Europe at Work, Europeana's season in autumn 2019, shares the story of Europe through our working lives in the past and the present.
In partnership with museums, galleries, libraries and archives across Europe, Europeana aims to show that the working world we inhabit today is rich and varied and is the result of a series of technological and societal changes over time.
Europe at Work brings stories of our personal working lives together with archive material on industrial and labour-related heritage. Because work isn’t just what we do. It’s often who we are and where we’ve come from. It’s an integral part of our cultural heritage.
From September to November 2019, Europeana along with museums, galleries, libraries and archives across Europe, will run a series of collection days which will record the stories of the people who have worked at industrial heritage sites across Europe.
People across Europe can join in online, by submitting a story about their working lives, or at events to which they bring their stories along with material such as pictures, diaries, videos and letters.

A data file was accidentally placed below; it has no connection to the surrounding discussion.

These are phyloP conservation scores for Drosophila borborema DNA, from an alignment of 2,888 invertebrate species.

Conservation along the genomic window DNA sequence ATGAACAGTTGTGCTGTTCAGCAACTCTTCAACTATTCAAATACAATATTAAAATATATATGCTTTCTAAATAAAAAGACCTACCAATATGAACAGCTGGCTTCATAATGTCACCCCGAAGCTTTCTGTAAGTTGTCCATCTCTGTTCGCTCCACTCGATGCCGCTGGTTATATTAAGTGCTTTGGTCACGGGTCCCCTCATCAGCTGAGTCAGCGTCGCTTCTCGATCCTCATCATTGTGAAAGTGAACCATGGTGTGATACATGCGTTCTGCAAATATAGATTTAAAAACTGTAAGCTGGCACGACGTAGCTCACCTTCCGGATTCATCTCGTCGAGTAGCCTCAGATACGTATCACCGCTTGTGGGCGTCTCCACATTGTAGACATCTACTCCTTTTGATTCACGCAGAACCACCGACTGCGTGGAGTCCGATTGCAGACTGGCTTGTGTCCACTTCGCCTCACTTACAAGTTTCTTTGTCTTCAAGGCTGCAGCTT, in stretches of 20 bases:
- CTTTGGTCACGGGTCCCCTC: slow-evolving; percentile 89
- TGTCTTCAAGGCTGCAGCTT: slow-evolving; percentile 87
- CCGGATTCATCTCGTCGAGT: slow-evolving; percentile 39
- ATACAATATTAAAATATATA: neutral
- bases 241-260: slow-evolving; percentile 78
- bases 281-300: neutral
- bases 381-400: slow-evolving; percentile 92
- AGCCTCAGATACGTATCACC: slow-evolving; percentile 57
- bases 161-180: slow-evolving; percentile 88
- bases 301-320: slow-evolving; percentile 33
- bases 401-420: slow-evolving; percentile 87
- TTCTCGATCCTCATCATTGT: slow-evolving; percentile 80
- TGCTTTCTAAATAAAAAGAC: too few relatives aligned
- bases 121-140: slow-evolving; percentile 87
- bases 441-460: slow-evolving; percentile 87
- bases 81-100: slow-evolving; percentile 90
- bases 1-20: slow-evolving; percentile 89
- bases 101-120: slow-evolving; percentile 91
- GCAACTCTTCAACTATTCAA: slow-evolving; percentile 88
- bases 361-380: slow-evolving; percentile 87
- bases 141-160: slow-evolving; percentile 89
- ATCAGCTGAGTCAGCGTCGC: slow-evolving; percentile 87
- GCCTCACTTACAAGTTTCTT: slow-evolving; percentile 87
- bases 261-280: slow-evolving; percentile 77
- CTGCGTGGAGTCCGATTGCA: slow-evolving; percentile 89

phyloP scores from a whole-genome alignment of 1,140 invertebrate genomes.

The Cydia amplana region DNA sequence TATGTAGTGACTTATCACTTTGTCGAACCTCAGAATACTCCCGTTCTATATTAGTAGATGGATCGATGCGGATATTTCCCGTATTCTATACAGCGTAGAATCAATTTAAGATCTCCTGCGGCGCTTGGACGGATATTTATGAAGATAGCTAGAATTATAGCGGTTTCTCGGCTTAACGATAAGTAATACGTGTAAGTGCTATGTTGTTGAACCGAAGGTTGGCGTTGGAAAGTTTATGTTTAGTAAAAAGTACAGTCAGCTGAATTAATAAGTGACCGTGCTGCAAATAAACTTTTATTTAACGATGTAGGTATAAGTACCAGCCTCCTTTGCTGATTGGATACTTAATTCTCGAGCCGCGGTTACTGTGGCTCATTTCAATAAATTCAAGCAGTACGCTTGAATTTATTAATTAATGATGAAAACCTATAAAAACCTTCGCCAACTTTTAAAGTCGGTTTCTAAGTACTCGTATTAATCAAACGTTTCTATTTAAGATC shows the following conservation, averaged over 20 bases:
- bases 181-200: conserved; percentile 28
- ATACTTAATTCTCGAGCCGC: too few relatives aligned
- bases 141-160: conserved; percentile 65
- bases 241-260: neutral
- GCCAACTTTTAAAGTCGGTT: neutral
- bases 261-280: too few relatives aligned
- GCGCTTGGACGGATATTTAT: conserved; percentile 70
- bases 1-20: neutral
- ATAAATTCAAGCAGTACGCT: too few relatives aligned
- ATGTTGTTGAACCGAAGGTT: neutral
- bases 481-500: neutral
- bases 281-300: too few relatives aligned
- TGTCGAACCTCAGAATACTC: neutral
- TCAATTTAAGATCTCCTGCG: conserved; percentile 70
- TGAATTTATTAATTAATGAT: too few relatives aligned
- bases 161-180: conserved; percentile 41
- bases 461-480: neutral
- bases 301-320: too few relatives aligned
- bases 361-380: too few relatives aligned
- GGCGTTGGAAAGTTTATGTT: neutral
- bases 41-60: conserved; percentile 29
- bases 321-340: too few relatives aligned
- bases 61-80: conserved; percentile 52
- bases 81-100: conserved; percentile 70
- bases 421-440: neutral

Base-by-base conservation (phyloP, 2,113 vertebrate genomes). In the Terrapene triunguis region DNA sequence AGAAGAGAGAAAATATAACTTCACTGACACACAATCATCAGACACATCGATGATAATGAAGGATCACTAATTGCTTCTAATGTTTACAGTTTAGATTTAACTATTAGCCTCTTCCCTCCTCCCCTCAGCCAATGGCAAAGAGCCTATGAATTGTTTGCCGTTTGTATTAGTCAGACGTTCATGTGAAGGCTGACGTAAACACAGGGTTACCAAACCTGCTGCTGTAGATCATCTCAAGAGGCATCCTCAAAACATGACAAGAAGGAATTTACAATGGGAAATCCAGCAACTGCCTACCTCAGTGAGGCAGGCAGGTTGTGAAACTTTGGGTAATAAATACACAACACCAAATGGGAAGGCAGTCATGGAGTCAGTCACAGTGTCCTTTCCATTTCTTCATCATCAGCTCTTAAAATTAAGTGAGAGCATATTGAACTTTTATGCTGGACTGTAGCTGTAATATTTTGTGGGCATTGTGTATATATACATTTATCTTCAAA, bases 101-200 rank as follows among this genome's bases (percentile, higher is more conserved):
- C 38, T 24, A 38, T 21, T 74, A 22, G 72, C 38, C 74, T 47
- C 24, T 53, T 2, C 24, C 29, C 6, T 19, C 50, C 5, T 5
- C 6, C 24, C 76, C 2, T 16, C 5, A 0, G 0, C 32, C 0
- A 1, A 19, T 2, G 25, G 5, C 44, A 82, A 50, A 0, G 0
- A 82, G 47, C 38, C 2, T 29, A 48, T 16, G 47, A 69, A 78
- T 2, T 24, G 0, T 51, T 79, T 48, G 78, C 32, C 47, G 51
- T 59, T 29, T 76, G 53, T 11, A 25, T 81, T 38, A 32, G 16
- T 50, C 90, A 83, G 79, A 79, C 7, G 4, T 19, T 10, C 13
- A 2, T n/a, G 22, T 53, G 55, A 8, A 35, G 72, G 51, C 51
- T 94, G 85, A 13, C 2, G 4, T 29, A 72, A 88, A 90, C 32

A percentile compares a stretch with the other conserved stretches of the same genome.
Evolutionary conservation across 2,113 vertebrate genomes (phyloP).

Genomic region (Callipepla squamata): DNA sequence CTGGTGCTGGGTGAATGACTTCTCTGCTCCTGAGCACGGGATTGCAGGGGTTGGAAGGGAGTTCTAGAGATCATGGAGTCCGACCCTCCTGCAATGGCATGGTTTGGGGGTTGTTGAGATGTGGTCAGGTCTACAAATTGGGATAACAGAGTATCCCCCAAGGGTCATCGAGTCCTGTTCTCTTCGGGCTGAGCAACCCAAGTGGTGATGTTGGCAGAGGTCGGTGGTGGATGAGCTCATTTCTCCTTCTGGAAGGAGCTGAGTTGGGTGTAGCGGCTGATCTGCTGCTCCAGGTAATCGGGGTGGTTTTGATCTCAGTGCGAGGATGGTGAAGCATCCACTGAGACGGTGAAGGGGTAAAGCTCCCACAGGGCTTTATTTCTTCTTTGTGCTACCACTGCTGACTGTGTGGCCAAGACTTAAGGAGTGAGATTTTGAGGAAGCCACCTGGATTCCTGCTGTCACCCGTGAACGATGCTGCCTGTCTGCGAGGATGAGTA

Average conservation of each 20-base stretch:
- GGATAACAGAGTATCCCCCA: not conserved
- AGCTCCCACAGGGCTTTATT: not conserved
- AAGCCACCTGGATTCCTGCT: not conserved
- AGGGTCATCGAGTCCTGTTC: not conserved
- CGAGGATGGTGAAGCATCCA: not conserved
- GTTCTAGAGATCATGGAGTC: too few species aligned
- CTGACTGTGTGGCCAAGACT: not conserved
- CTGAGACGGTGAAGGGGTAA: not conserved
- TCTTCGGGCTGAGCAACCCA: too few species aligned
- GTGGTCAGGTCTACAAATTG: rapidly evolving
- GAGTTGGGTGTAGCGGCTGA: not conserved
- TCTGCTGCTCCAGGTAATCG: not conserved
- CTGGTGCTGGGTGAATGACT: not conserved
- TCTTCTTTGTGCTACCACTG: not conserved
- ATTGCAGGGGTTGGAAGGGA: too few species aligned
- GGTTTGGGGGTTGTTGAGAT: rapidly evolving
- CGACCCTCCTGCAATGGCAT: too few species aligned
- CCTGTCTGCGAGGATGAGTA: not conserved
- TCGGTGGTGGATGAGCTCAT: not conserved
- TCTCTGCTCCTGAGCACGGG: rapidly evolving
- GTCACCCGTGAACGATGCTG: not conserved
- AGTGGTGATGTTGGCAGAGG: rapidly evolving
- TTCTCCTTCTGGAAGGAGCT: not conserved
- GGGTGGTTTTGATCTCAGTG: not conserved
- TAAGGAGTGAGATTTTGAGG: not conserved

Dedicated editorials will illustrate the story of our working lives in the past and the present through cultural heritage content on Europeana.
At a Europe at Work Collection Day, people are invited to share their stories and material relating to their working lives. Collection Days will take place in museums, libraries, galleries, archives and other cultural heritage institutions and are an opportunity for the public to share their own individual or family stories.
How Europeana can help with your Collection Day:
If you are interested in running your own Collection Day event to digitise and add material for Europe at Work, you can find help and advice on how to do that in the following documents.
A selection of high-resolution images for use by the press to support the Europe At Work Season. Please use them as you wish - and remember to include the appropriate credit!Learn more
*more events and details to be confirmed and will be added here